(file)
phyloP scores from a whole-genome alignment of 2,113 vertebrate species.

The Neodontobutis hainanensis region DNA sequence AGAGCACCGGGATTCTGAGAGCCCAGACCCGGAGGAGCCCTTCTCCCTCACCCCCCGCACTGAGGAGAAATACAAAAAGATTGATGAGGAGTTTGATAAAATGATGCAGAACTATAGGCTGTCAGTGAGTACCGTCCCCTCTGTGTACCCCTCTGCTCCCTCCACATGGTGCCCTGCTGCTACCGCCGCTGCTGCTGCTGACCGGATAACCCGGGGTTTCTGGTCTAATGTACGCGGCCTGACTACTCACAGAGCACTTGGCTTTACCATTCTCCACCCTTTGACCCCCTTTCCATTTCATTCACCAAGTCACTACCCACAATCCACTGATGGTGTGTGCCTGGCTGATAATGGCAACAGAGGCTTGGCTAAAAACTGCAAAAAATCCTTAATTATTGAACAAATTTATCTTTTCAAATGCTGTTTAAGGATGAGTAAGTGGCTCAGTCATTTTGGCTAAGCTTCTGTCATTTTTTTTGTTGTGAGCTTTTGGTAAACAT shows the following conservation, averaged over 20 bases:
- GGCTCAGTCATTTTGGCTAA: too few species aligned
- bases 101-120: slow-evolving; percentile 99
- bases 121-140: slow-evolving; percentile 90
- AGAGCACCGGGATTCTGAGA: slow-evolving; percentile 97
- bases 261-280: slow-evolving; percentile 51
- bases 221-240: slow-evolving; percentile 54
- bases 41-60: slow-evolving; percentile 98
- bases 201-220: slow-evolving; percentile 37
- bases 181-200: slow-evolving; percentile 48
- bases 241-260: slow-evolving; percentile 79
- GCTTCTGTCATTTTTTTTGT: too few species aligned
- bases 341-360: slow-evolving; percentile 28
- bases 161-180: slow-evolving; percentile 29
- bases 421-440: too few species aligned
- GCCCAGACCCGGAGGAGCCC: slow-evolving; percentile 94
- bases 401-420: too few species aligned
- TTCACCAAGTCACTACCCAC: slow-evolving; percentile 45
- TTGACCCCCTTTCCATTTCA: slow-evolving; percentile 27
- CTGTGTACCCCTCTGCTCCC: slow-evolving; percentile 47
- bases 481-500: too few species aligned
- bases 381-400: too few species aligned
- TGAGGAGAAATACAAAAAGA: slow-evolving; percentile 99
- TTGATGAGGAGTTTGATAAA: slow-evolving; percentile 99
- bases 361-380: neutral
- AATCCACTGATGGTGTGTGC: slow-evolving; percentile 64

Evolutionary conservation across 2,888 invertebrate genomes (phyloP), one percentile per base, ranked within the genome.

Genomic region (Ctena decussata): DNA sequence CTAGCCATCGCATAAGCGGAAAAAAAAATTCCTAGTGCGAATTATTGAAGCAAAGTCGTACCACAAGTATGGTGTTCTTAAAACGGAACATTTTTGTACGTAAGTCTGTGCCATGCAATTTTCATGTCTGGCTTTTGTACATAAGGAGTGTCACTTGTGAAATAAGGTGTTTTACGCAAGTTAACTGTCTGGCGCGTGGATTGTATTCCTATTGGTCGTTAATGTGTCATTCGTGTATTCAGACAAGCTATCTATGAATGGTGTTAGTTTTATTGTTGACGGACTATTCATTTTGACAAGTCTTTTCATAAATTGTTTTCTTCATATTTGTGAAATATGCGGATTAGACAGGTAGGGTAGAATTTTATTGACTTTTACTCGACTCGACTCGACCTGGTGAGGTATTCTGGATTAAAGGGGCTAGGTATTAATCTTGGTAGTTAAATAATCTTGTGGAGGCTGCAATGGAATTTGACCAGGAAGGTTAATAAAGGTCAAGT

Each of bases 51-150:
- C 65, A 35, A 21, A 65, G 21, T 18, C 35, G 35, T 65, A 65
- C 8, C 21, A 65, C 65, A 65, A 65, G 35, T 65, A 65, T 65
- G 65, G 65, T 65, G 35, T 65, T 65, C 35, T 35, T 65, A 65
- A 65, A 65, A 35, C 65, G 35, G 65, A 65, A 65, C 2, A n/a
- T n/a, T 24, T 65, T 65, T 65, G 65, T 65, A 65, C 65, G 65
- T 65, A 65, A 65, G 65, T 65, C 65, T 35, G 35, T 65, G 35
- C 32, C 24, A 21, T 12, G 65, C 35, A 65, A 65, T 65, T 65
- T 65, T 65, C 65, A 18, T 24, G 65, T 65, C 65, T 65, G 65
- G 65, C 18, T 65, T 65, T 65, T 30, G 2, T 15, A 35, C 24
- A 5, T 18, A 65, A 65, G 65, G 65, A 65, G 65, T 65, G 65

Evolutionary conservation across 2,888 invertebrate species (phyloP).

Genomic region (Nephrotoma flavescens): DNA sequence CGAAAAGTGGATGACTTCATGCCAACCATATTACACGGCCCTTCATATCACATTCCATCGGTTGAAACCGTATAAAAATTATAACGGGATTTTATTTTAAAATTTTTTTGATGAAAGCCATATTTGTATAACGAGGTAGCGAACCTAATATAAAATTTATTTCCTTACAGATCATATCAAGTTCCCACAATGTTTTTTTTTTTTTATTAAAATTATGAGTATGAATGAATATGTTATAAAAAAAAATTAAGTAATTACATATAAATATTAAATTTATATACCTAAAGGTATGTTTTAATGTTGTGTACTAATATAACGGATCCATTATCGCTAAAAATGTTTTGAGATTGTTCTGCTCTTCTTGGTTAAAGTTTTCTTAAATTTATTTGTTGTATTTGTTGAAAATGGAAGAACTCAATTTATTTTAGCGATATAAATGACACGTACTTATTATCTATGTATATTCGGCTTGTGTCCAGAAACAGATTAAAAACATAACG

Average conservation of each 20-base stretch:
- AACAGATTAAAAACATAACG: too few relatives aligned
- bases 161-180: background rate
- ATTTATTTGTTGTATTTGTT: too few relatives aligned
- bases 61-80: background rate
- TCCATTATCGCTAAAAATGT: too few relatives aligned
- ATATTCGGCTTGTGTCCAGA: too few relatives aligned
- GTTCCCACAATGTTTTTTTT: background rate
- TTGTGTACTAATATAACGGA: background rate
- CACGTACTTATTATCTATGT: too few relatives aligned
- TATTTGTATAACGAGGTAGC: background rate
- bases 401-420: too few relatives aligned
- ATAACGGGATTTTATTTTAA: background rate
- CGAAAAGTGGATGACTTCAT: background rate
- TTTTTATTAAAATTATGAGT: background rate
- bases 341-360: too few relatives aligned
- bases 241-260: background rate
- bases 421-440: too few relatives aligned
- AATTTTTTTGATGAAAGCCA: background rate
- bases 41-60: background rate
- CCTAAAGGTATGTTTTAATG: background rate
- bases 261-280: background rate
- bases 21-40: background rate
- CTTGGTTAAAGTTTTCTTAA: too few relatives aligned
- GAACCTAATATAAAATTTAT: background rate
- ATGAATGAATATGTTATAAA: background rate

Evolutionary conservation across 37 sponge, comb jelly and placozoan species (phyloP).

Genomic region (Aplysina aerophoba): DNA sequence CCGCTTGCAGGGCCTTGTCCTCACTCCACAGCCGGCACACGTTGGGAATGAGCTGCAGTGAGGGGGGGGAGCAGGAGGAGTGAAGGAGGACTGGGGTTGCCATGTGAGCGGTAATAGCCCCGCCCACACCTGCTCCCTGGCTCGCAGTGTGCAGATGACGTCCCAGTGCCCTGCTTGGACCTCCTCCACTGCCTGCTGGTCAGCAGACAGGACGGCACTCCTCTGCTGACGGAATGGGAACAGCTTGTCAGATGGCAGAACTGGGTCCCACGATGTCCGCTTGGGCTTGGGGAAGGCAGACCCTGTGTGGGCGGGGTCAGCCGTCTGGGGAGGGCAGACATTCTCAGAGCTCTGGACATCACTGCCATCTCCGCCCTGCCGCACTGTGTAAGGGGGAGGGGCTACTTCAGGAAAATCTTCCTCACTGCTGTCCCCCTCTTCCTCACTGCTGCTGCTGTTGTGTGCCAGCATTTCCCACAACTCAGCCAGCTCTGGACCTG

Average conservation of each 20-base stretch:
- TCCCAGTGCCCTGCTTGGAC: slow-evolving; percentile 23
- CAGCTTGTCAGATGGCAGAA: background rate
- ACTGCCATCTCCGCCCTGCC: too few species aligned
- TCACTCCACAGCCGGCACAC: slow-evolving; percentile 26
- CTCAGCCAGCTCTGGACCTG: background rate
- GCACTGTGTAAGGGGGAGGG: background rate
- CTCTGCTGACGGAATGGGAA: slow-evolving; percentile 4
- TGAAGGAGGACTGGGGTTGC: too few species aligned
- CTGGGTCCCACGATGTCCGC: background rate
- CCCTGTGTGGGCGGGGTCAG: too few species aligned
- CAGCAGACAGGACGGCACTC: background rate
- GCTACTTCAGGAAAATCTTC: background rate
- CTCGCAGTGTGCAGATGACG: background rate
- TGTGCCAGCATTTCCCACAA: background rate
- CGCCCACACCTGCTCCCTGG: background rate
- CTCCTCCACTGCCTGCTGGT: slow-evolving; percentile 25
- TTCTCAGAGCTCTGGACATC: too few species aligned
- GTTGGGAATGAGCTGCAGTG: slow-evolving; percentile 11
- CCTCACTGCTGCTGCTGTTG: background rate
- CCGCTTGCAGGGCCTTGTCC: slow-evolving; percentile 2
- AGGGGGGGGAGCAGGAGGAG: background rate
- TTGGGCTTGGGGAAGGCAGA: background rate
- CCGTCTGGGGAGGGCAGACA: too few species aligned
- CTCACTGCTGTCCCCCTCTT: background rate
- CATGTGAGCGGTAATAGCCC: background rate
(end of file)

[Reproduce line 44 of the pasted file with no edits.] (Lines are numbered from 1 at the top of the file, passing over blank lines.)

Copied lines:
- AACAGATTAAAAACATAACG: too few relatives aligned